Many girls spend years dreaming about their fairytale wedding dress – and countless hundreds or even thousands of pounds paying for it.
But, over the last few years, there has been a trend for some brides to totally obliterate them – even while the ink is still drying on their marriage certificate.
It’s called ‘trash the dress’ and, thankfully, it is mainly in the home of craziness – the USA – where it’s been happening.
Some destroy their ‘cherished’ gowns with paintballing or food fights, while others roll in mud or rip the dresses.
One Canadian girl drowned in a waterfall during a ‘trash the dress’ ceremony.
An Israeli bride set ablaze her gown on a beach – while it was still on her back – making sure, of course, she smiled serenely for the cameras before dousing the flames in the sea.
And that’s what it’s all about – creating that moment of notoriety and possibly becoming famous.
Well, what wanton waste – of the dress and, yet more drastically, possibly even a life!
Over in this country, brides seem to be much more sensible – and our version is ‘rock the frock’, a far tamer idea, where brides go for a more edgy shot than those that normally fill a wedding album but certainly don’t want their gowns destroyed.
Photographers offer the service, posing the newly-weds against grimy industrial backdrops, on railway lines or in cornfields – but over here, the dress is protected from damage by strategically laid cloths.
For my own register office wedding, 32 years ago, my frock was quite modest, costing about £60 from a non-specialist shop – it was pleated blue, just below the knee, with my ‘heir loom’ cameo brooch fastening a matching scarf around the neck.
I got many more ‘wears’ out of that dress in the years to come – and it was thrown away only when I couldn’t fit in it any more and it was well frayed, many years later.
Find out what the rest of Lou’s Women say on the subject – and add your own comments – below.
Social worker Stacey Senior says: “Gone are the days when you make your first child’s christening gown from your wedding dress. Now climbing a tree in muddy yellow wellies and your great big dress seems a far more modern and contemporary thing to do! Let’s face it, you don’t get much for them on eBay these days and it’s almost an extension of your wedding day photo album but with a bit more 'carefree' edge and recklessness charm about it. A chance to say 'look at me I'm not a bridezilla, I can have fun'. I think it’s very brave. The extreme examples however are just taking it too far and spoils the spirit of it all.”
Student Alice Durant says: “I'm not married, but when I get married I would never trash my dress! You may as well burn hundreds of pound notes! Also, the most important thing a woman will wear will be her wedding dress - why would you want to ruin it? I could understand it if you were getting divorced(!), but why would you want to lose such a precious memory for the sake of a photo?”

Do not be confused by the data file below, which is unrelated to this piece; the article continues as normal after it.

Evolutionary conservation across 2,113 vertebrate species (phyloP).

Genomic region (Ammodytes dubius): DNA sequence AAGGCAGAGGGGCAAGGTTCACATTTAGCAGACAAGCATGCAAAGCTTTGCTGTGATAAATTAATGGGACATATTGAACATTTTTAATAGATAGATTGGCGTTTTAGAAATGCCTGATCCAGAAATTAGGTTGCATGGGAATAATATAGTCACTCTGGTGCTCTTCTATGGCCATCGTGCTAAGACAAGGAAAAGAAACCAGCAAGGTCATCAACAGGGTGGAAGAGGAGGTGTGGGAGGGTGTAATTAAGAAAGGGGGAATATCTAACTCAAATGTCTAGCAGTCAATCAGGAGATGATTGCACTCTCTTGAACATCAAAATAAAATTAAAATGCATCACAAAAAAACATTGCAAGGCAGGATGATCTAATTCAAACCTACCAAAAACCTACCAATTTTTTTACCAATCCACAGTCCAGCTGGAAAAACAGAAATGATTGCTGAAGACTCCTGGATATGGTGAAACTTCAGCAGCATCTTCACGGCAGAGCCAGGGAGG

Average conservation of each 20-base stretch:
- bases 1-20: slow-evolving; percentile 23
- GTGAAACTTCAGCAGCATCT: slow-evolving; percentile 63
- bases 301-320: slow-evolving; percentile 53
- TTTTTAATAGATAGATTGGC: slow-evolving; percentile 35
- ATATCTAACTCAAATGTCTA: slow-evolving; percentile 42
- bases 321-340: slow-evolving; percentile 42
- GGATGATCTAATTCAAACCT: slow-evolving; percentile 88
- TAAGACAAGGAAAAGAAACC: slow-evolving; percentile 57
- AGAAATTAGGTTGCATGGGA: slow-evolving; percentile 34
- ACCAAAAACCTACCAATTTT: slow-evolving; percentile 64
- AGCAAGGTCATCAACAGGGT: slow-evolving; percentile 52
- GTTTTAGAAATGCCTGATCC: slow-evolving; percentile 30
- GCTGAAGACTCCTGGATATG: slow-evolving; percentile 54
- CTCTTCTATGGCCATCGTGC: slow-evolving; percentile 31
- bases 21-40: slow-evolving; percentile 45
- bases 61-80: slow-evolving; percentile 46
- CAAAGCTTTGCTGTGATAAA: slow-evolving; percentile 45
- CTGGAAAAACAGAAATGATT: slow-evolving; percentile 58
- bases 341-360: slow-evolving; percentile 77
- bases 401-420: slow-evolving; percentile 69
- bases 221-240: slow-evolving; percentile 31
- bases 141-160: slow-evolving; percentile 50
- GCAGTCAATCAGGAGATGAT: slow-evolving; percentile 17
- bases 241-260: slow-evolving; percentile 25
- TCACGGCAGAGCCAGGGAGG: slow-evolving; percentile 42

Jacqui Edwards, from Stourbridge, says: “I still have my wedding dress and my wedding ring and engagement ring even though I have been divorced nearly seven years. It would never occur to me to destroy it purely for the sake of a photograph! I think I will eventually sell the dress but what these women are doing is extreme. Regardless of whether you are still together or not, it should be a reminder of a really happy time in your life. Personally I think the women are bonkers.”
Graduate Holly Dodd says: “There’s something a little anarchistic about deliberately ruining something that represents so much of that; begs the question, what are you trying to say with this act? I guess I like the idea of doing something out of the ordinary and can see the allure of unusual settings and roughing it up a bit, but risking life and limb all for the sake of a split-second shot seems to sit at odds with the concept of marriage itself. I understand that wedding dresses often never see the light of day after the event but there are plenty of options (donating it to charity or someone who can’t afford the dress of their dreams or even saving it for your own daughter) without trying to drown, burn or generally obliterate the gown with yourself inside it!”
Former Halesowen language coordinator Irina James, now living in South Korea, says: “I hate extremes -. My first wedding dress was an expensive, formal dress, not the typical white wedding dress, so I could wear it afterwards and have done, for many years. The second outfit was a lemon coloured silk trouser suit, so I never a problem with that one either. The trend of women burning / trashing their white wedding dresses is a weird concept. If women felt compelled to by an expensive white, traditional wedding dress, why not give it to charity afterwards, if they don’t want it any more? There are many women out there who can’t afford this type of thing. So, I say-let’s share it sisters!”
Zumba teacher Lou Thomas says: “Completely barmy! I will probably never wear my wedding dress again or do anything with it, but I certainly wouldn’t want any harm to come to it. This sounds like exhibitionism gone mad. I blame the Facebook mentality – putting stuff online to attract attention or to shock. Makes no sense to me but perhaps I’m just getting old and boring?”
Conservationist Sheena Hamilton says: “It would be much better if these women donated their wedding dresses to charity, rather than sending them up in smoke.”